Almost all of Daughter unfolds within the walls of one building. At the guidance of Father, the family must remain inside to stay safe. Any trips outside involve the wearing of gas masks and boiler suits so as to protect the youngest of them from contracting the deadly virus that looms out there. With little in the way of landscape to see, Daughter could look a little bland. Deshon however, brings the outside in. Rather than be dark and dimly lit, Deshon ensures the house is bright. Illuminated by a hazy, warm sun, the building is almost always bathed in ‘magic hour’ light. Deshon continues to bring the outside in with the overuse of wood in the mise-en-scene. The chairs, abundance of shelves and various other paraphernalia are all various shades of brown, conjuring ideas of woodlands. The ‘uniforms’ that each family member wears also align with browns and autumnal shades, again bringing elements of nature into what could have been a sterile and unremarkable surrounding. 

There is so much complexity to Corey Deshon’s work that these elements are only the tip of the iceberg. Daughter shot on 16mm to ensure maximum quality of image. Daughter is a mesmerising and beautifully dangerous cinematic experience. Incredibly layered and intricately planned, Daughter demonstrates an almost genius level of technical skill and visual flourishes. Assisted by nuanced performances across the board, Daughter possesses an unquantifiable abundance of talent across the board. A well-worn idea filtered and distilled through a new perspective Daughter is an exceptional debut.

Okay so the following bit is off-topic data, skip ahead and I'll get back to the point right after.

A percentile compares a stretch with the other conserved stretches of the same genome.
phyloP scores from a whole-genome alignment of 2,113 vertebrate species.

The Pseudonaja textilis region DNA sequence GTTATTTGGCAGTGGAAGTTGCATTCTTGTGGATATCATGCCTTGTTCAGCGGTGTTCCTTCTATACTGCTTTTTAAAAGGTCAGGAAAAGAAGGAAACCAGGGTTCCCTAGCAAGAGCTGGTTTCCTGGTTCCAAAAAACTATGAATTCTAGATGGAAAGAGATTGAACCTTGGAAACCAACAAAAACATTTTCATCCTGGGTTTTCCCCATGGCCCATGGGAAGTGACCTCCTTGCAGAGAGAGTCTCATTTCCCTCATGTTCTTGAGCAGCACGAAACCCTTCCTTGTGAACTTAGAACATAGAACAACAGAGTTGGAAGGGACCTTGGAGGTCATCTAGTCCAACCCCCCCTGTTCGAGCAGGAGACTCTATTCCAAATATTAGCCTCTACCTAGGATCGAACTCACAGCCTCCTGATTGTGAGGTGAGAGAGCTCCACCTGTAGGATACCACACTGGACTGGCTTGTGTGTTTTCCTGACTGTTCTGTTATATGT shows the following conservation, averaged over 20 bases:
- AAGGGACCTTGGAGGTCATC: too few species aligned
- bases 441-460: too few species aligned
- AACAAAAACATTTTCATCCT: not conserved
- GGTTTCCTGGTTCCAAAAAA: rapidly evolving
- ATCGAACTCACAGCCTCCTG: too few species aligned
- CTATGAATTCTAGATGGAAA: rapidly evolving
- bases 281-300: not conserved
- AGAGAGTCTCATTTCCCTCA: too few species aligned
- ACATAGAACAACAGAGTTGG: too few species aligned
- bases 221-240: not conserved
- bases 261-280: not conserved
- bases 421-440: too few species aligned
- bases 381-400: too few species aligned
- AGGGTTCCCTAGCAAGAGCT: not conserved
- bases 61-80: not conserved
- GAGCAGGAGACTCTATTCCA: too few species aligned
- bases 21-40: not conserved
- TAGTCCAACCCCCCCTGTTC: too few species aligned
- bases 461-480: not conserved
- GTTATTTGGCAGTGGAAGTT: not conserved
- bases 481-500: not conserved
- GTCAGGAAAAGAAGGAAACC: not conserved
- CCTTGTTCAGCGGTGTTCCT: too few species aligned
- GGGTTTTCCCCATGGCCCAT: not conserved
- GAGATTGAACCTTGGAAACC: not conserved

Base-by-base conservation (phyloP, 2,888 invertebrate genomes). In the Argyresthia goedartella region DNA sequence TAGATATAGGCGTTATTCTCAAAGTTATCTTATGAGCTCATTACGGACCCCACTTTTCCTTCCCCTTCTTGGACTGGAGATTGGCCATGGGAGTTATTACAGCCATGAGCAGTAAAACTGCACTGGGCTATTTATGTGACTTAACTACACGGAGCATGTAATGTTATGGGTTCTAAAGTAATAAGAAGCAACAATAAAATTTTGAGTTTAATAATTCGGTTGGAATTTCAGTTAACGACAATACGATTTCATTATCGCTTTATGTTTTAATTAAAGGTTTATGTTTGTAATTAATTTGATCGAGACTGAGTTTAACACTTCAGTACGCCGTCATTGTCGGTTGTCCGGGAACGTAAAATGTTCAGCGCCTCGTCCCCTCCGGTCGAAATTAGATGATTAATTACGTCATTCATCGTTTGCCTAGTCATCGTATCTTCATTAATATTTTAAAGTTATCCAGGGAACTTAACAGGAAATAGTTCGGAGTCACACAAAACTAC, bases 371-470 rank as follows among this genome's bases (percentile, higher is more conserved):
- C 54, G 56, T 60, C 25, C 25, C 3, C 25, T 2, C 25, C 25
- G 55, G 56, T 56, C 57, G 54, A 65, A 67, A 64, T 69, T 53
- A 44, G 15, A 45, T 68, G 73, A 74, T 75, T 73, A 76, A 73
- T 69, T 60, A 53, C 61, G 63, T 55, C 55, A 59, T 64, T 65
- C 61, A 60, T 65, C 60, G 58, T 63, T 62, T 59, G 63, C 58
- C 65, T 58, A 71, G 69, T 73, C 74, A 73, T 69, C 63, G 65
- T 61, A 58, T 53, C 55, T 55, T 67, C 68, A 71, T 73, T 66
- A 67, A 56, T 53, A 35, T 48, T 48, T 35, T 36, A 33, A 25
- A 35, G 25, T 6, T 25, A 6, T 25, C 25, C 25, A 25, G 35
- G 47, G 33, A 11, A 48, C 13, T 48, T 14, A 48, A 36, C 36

Kat Hughes



A technical marvel, in Daughter first-time director Corey Deshon has crafted an exceptionally intricate film that flips conventions and expectations on their head. Aided by striking performances from all the cast, and a career-best turn from Casper Van Dien, Daughter is set to take the festival circuit by storm.



Daughter was reviewed at Arrow Video FrightFest 2022. Daughter is released on Digital HD on Monday 20th February.

Kat Hughes is a UK born film critic and interviewer who has a passion for horror films. An editor for THN, Kat is also a Rotten Tomatoes Approved Critic. She has bylines with Ghouls Magazine, Arrow Video, Film Stories, Certified Forgotten and FILMHOUNDS and has had essays published in home entertainment releases by Vinegar Syndrome and Second Sight. When not writing about horror, Kat hosts micro podcast Movies with Mummy along with her five-year-old daughter.